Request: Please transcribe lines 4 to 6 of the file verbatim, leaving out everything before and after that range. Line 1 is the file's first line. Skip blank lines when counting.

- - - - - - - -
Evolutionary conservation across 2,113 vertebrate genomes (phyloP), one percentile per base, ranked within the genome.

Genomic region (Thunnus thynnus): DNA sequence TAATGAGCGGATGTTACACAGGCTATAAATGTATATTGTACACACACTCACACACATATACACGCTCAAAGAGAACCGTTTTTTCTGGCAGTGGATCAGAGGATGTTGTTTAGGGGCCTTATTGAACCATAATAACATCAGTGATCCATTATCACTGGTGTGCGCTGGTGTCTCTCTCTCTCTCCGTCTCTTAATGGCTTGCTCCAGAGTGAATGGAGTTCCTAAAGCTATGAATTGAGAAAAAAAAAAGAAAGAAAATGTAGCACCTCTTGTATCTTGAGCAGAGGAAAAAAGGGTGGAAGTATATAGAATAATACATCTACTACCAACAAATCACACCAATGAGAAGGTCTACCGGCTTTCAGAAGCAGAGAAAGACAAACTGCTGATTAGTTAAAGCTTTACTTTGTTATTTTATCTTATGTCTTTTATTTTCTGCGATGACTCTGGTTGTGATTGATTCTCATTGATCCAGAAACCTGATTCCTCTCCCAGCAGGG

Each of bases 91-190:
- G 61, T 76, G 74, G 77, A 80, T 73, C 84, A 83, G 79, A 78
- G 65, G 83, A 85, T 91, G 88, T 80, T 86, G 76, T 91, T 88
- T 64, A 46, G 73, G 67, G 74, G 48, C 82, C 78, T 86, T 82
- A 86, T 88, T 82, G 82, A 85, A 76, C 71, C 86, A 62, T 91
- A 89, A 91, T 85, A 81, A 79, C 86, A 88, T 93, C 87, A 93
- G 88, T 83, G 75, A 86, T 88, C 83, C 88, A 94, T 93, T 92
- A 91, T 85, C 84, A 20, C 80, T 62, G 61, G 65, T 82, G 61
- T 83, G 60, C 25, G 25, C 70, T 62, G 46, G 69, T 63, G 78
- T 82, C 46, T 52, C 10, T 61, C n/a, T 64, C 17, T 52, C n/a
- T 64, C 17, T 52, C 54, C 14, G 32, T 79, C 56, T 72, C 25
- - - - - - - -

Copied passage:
- G 61, T 76, G 74, G 77, A 80, T 73, C 84, A 83, G 79, A 78
- G 65, G 83, A 85, T 91, G 88, T 80, T 86, G 76, T 91, T 88
- T 64, A 46, G 73, G 67, G 74, G 48, C 82, C 78, T 86, T 82